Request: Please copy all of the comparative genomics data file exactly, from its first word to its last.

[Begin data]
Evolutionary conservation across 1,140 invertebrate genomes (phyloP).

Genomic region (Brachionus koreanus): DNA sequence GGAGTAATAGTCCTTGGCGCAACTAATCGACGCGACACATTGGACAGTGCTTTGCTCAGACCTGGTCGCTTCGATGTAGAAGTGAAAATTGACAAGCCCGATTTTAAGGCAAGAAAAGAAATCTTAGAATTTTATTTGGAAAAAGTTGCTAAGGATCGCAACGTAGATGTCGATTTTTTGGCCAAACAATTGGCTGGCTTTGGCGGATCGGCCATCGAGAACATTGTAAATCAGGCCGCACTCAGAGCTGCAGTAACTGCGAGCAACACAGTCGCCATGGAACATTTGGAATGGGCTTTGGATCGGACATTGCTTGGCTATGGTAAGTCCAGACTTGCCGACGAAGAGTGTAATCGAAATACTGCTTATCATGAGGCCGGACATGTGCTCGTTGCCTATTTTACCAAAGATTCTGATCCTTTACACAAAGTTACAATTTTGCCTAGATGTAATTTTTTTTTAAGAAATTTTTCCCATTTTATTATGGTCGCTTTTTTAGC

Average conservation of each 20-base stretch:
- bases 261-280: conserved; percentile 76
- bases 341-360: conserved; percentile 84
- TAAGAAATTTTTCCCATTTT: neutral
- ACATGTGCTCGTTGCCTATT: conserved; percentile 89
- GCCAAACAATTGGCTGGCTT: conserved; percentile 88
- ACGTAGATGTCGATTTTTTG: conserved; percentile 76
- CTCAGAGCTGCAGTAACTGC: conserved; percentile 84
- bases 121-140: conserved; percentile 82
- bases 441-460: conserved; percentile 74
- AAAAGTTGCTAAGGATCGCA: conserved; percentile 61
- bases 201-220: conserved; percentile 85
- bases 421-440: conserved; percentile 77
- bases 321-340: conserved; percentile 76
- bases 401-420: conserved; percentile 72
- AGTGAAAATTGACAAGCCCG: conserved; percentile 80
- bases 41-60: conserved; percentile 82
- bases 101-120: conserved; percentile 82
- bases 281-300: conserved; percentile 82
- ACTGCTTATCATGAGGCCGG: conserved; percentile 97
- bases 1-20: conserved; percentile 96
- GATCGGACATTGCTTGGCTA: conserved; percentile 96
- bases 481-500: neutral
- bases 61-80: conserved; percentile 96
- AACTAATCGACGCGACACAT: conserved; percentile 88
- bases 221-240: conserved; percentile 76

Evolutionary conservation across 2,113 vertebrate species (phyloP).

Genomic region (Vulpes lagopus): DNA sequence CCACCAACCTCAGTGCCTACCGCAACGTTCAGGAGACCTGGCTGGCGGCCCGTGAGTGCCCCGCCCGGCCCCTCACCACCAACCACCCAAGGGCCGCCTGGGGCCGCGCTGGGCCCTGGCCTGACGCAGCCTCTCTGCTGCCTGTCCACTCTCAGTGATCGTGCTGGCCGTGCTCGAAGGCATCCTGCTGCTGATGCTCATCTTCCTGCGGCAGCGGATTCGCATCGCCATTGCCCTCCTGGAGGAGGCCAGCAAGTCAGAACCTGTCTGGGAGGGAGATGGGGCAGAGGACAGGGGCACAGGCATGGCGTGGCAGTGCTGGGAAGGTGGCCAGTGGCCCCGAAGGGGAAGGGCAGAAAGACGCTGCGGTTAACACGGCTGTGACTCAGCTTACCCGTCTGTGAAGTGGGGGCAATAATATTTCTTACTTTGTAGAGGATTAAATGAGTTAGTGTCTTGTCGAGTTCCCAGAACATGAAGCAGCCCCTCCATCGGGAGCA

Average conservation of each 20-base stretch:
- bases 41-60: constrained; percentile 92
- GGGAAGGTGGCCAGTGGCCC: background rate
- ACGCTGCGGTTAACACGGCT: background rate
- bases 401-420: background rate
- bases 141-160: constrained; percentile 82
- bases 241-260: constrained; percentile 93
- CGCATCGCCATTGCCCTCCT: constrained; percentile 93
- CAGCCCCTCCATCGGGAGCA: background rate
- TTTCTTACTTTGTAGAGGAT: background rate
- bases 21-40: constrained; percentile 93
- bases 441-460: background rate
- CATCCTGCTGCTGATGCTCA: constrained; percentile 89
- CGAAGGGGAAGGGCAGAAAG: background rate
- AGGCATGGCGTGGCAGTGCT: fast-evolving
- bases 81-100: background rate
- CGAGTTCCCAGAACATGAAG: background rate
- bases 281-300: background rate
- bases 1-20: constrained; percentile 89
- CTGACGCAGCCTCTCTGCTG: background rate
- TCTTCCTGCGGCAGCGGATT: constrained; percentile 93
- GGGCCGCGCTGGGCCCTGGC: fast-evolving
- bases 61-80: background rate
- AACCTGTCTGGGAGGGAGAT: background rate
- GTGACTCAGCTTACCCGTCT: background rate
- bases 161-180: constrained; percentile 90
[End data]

Evolutionary conservation across 1,140 invertebrate genomes (phyloP).

Genomic region (Brachionus koreanus): DNA sequence GGAGTAATAGTCCTTGGCGCAACTAATCGACGCGACACATTGGACAGTGCTTTGCTCAGACCTGGTCGCTTCGATGTAGAAGTGAAAATTGACAAGCCCGATTTTAAGGCAAGAAAAGAAATCTTAGAATTTTATTTGGAAAAAGTTGCTAAGGATCGCAACGTAGATGTCGATTTTTTGGCCAAACAATTGGCTGGCTTTGGCGGATCGGCCATCGAGAACATTGTAAATCAGGCCGCACTCAGAGCTGCAGTAACTGCGAGCAACACAGTCGCCATGGAACATTTGGAATGGGCTTTGGATCGGACATTGCTTGGCTATGGTAAGTCCAGACTTGCCGACGAAGAGTGTAATCGAAATACTGCTTATCATGAGGCCGGACATGTGCTCGTTGCCTATTTTACCAAAGATTCTGATCCTTTACACAAAGTTACAATTTTGCCTAGATGTAATTTTTTTTTAAGAAATTTTTCCCATTTTATTATGGTCGCTTTTTTAGC

Average conservation of each 20-base stretch:
- bases 261-280: conserved; percentile 76
- bases 341-360: conserved; percentile 84
- TAAGAAATTTTTCCCATTTT: neutral
- ACATGTGCTCGTTGCCTATT: conserved; percentile 89
- GCCAAACAATTGGCTGGCTT: conserved; percentile 88
- ACGTAGATGTCGATTTTTTG: conserved; percentile 76
- CTCAGAGCTGCAGTAACTGC: conserved; percentile 84
- bases 121-140: conserved; percentile 82
- bases 441-460: conserved; percentile 74
- AAAAGTTGCTAAGGATCGCA: conserved; percentile 61
- bases 201-220: conserved; percentile 85
- bases 421-440: conserved; percentile 77
- bases 321-340: conserved; percentile 76
- bases 401-420: conserved; percentile 72
- AGTGAAAATTGACAAGCCCG: conserved; percentile 80
- bases 41-60: conserved; percentile 82
- bases 101-120: conserved; percentile 82
- bases 281-300: conserved; percentile 82
- ACTGCTTATCATGAGGCCGG: conserved; percentile 97
- bases 1-20: conserved; percentile 96
- GATCGGACATTGCTTGGCTA: conserved; percentile 96
- bases 481-500: neutral
- bases 61-80: conserved; percentile 96
- AACTAATCGACGCGACACAT: conserved; percentile 88
- bases 221-240: conserved; percentile 76

Evolutionary conservation across 2,113 vertebrate species (phyloP).

Genomic region (Vulpes lagopus): DNA sequence CCACCAACCTCAGTGCCTACCGCAACGTTCAGGAGACCTGGCTGGCGGCCCGTGAGTGCCCCGCCCGGCCCCTCACCACCAACCACCCAAGGGCCGCCTGGGGCCGCGCTGGGCCCTGGCCTGACGCAGCCTCTCTGCTGCCTGTCCACTCTCAGTGATCGTGCTGGCCGTGCTCGAAGGCATCCTGCTGCTGATGCTCATCTTCCTGCGGCAGCGGATTCGCATCGCCATTGCCCTCCTGGAGGAGGCCAGCAAGTCAGAACCTGTCTGGGAGGGAGATGGGGCAGAGGACAGGGGCACAGGCATGGCGTGGCAGTGCTGGGAAGGTGGCCAGTGGCCCCGAAGGGGAAGGGCAGAAAGACGCTGCGGTTAACACGGCTGTGACTCAGCTTACCCGTCTGTGAAGTGGGGGCAATAATATTTCTTACTTTGTAGAGGATTAAATGAGTTAGTGTCTTGTCGAGTTCCCAGAACATGAAGCAGCCCCTCCATCGGGAGCA

Average conservation of each 20-base stretch:
- bases 41-60: constrained; percentile 92
- GGGAAGGTGGCCAGTGGCCC: background rate
- ACGCTGCGGTTAACACGGCT: background rate
- bases 401-420: background rate
- bases 141-160: constrained; percentile 82
- bases 241-260: constrained; percentile 93
- CGCATCGCCATTGCCCTCCT: constrained; percentile 93
- CAGCCCCTCCATCGGGAGCA: background rate
- TTTCTTACTTTGTAGAGGAT: background rate
- bases 21-40: constrained; percentile 93
- bases 441-460: background rate
- CATCCTGCTGCTGATGCTCA: constrained; percentile 89
- CGAAGGGGAAGGGCAGAAAG: background rate
- AGGCATGGCGTGGCAGTGCT: fast-evolving
- bases 81-100: background rate
- CGAGTTCCCAGAACATGAAG: background rate
- bases 281-300: background rate
- bases 1-20: constrained; percentile 89
- CTGACGCAGCCTCTCTGCTG: background rate
- TCTTCCTGCGGCAGCGGATT: constrained; percentile 93
- GGGCCGCGCTGGGCCCTGGC: fast-evolving
- bases 61-80: background rate
- AACCTGTCTGGGAGGGAGAT: background rate
- GTGACTCAGCTTACCCGTCT: background rate
- bases 161-180: constrained; percentile 90